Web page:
“This is all about climate change,” Welch said of the flood devastation that he observed last week.
Vermont Sen. Peter Welch spent last week touring his flooded state and assuring residents that help was on the way. Welch has a lot of practice with this. First elected to Congress in 2006, he experienced Vermont’s first so-called 100-year flood following Tropical Storm Irene in 2011.
In Irene’s aftermath, Welch fought with the Federal Emergency Management Agency to enable Vermont to rebuild roads and bridges to withstand the new realities of climate change instead of being forced to replace the shattered infrastructure with the same inadequate design and materials.
“This is all about climate change,” Welch said of the flood devastation that he observed last week. “It’s astonishing to me, but there’s a lot of people resisting acknowledging that we have to act and act quickly to address climate change. And I think that does not reflect denial. I think it reflects desperation to try to hang on to whatever fossil fuel interests that some of my colleagues represent. And (it) reflects a fear about making the transition from a carbon-based economy to a clean energy economy because it is disruptive.”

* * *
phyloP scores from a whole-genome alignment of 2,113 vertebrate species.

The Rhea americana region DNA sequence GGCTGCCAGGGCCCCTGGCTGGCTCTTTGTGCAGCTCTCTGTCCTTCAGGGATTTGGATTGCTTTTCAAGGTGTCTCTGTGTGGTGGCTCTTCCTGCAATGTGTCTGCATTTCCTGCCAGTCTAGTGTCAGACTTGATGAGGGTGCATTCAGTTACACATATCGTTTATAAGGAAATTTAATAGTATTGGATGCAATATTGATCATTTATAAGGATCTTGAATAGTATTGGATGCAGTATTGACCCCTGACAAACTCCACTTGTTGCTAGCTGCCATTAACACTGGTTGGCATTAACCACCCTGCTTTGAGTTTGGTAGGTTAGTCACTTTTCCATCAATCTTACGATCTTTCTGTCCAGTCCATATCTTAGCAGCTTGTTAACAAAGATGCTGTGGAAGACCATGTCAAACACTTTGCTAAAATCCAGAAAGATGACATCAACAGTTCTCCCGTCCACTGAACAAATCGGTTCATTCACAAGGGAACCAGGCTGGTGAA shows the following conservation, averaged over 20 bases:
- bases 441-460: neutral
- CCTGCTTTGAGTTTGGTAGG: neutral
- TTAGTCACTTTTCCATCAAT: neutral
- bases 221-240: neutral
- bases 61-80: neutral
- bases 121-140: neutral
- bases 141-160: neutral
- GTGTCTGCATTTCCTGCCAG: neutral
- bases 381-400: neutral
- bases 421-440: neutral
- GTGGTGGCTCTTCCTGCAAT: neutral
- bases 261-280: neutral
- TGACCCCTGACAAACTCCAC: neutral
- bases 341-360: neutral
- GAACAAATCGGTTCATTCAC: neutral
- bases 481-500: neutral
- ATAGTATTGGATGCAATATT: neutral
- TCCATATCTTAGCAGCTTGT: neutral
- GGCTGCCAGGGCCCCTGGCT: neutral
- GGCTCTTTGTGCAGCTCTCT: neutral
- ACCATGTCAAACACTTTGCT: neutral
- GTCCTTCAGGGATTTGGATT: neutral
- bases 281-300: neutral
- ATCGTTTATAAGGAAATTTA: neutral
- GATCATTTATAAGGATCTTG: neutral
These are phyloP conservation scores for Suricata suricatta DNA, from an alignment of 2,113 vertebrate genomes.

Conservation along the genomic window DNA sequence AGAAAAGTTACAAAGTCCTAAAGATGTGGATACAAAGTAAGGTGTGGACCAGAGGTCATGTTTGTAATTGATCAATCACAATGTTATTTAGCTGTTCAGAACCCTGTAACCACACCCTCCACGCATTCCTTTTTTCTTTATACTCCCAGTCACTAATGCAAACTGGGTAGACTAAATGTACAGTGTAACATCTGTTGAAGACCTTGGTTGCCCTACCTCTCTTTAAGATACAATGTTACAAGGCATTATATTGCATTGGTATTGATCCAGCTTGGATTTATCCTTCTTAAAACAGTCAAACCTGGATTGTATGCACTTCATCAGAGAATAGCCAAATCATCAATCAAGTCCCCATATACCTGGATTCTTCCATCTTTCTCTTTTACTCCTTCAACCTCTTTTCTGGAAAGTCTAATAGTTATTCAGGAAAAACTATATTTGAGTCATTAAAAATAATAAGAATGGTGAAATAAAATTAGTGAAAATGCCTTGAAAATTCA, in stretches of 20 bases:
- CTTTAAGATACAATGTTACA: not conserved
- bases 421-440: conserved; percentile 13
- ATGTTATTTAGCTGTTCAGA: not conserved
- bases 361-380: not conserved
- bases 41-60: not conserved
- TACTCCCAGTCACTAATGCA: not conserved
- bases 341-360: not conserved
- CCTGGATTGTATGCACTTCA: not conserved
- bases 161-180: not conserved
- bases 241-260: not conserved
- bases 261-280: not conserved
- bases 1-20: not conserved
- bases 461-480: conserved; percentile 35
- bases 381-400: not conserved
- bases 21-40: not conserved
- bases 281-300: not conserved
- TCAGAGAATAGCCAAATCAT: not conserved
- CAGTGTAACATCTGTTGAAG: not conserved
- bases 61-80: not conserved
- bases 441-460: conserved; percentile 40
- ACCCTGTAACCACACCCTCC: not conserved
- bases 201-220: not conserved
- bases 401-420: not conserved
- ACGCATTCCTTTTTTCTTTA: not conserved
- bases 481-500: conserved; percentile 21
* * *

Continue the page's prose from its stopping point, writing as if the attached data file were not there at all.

Welch returned to Washington on Tuesday to give his debut speech on the Senate floor. In that speech, he outlined his two top priorities as senator: “Our challenge is strengthening our democracy and improving the living standards for everyday Americans. … If we don’t do both, we won’t do either.”
In a wide-ranging Vermont Conversation interview with Welch, we discussed his visit to flood-stricken parts of Vermont, the fragile state of democracy and the surprising common ground that the progressive Vermont Democrat has found with far-right Texas Sen. Ted Cruz.
Welch remains guarded in his assessment of the fate of American democracy.
“It’s a jump ball,” he said. “Jan. 6 was of course the most vivid manifestation of the erosion of democratic norms. … But you’re seeing many of the candidates running for Senate and for Congress — and of course (Donald) Trump running again for president — who were in denial about the outcome of the last election or peddling ‘the election was stolen’ lie.
“The reason I think is so important for our democracy to work is that’s the tool that we use to address the challenges that Americans face.”
Written by David Goodman